Sheet-Metal Worker

Nature of Work
The sheet metal worker works from sketches, blueprints, or verbal instructions necessary to make products, and then installs a wide variety of articles made from sheets of steel, aluminum, copper, and other materials. They apply shop mathematics to lay out the work to be performed. A sheet metal worker uses hand or power-operated tools such as shears, breaks (for bending), punch and forming presses, and rolling and crimping machines to cut, bend, and shape the metal. They build the heating, air conditioning, ventilation, and exhaust system ducts in commercial building and homes. These workers make a very wide variety of metal fittings and equipment for the construction industry.

Working Conditions
Sheet metal workers do a great deal more shop work than other construction trades. They usually spend most of the day at one work site when a project is in progress, moving to another site when it is completed. Sheet metal workers must always be careful because of the tools and sharp edges of the metal with which they work.

Aptitude and Interest
Those interested in becoming sheet metal workers should enjoy working with their hands. They must be able to follow instructions and work closely from shop drawings and blueprints.

Training
To become a skilled sheet metal worker training is essential. It can be acquired informally through "learning-by-working;" through company on-the-job training programs; by attending trade or vocational/technical schools; through unilaterally (management or labor) sponsored trainee programs; through registered labor-management apprenticeship programs, or a combination of the above. It is generally accepted that the more formalized training programs give more comprehensive skill training. Recommended high school courses include English, general math, geometry, trigonometry, mechanical drawing, physics, and general science. Computer literacy is becoming more important as both layout and Computer Numeric Controlled Machinery (CNC) operation is facilitated by computers.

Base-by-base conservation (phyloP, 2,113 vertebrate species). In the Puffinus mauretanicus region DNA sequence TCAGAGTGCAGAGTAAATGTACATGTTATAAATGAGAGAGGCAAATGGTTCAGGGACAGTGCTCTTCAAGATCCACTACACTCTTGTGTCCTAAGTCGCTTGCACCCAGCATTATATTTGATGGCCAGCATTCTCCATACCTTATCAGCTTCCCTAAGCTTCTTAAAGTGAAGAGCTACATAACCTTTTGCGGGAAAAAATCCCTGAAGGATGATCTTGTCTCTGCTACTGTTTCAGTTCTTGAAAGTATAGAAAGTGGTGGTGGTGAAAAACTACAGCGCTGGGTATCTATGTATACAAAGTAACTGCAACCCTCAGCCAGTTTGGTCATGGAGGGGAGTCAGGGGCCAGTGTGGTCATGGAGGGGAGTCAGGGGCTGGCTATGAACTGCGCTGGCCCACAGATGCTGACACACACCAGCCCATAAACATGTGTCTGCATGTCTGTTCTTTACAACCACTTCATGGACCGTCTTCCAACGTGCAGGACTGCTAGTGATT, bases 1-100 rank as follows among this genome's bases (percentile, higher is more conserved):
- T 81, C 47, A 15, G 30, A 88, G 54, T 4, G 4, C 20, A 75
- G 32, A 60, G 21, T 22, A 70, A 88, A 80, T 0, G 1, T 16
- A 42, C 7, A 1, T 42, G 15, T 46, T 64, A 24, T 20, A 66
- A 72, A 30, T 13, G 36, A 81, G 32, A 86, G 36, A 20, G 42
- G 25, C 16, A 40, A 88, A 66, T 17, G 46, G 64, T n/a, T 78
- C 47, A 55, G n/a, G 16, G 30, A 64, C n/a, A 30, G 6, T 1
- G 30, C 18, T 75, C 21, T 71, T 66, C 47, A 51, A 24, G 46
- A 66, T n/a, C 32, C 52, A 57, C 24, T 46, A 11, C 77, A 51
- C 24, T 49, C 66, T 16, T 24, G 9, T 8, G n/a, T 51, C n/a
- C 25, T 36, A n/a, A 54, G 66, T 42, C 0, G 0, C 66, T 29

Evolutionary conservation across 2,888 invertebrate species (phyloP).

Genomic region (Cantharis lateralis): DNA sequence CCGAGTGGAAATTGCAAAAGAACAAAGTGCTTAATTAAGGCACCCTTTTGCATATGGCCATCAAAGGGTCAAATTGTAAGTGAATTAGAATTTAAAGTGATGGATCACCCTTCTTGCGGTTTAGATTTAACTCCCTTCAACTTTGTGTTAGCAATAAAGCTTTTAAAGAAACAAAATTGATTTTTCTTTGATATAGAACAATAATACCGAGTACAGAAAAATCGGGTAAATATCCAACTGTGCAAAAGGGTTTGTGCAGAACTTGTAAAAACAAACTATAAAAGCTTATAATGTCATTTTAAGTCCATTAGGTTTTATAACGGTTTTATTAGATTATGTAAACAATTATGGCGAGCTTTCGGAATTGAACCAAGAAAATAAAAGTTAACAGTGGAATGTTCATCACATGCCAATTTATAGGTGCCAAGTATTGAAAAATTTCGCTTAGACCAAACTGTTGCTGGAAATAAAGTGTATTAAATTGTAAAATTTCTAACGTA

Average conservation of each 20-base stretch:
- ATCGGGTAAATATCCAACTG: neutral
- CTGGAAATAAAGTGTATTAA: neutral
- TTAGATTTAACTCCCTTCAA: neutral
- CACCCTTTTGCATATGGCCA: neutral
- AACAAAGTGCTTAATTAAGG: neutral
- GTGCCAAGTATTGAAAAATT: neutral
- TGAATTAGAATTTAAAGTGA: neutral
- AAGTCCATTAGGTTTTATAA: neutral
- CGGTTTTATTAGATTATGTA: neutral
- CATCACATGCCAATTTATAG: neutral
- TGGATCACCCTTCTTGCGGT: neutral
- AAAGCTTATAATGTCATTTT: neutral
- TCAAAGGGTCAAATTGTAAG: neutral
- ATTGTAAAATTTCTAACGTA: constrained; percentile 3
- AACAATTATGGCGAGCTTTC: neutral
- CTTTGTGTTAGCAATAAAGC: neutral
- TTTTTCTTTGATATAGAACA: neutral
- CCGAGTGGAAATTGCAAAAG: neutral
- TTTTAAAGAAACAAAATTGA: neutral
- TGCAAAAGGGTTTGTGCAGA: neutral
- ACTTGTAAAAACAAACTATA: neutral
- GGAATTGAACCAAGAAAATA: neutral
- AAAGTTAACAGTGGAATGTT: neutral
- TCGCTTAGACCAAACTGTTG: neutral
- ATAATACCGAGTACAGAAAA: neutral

Novice Annual Salary: $29,922
Expert Annual Salary: $51,220


MANAGEMENT


Chief Executive Officer

Nature of Work
A Chief Executive Officer is an individual who utilizes skills and knowledge acquired through education and experience to manage the execution of all or a portion of a construction project. Because the typical construction project is comprised of many different types of personnel, equipment, materials, and activities, the CEO must possess a wide variety of skills and knowledge. These include being able to read and interpret architectural/engineering drawings and specifications; understanding and complying with numerous local and state building codes, legal requirements, and construction standards; understanding and adherence to a variety of construction contract conditions and requirements; efficiently estimating cost and scheduling all or a part of a project; and the performance of management duties required to effectively coordinate and communicate with all members of the construction process.

Work Conditions
The work environment of a CEO is varied, ranging from work in comfortable permanent offices to working on the project site in a small temporary office. CEOs spend a great deal of their time working with the project designers (owner representatives), clients (owner), and with other contractors, foremen, and/or other employees who are responsible for the day-to-day work in the field. Writing and reviewing reports in order to discuss work schedules and progress can consume a large portion of the CEO's time. Extensive travel is not unusual. CEO's typically work long hours, and must meet critical production deadlines. Weekend work is common.

Education and Training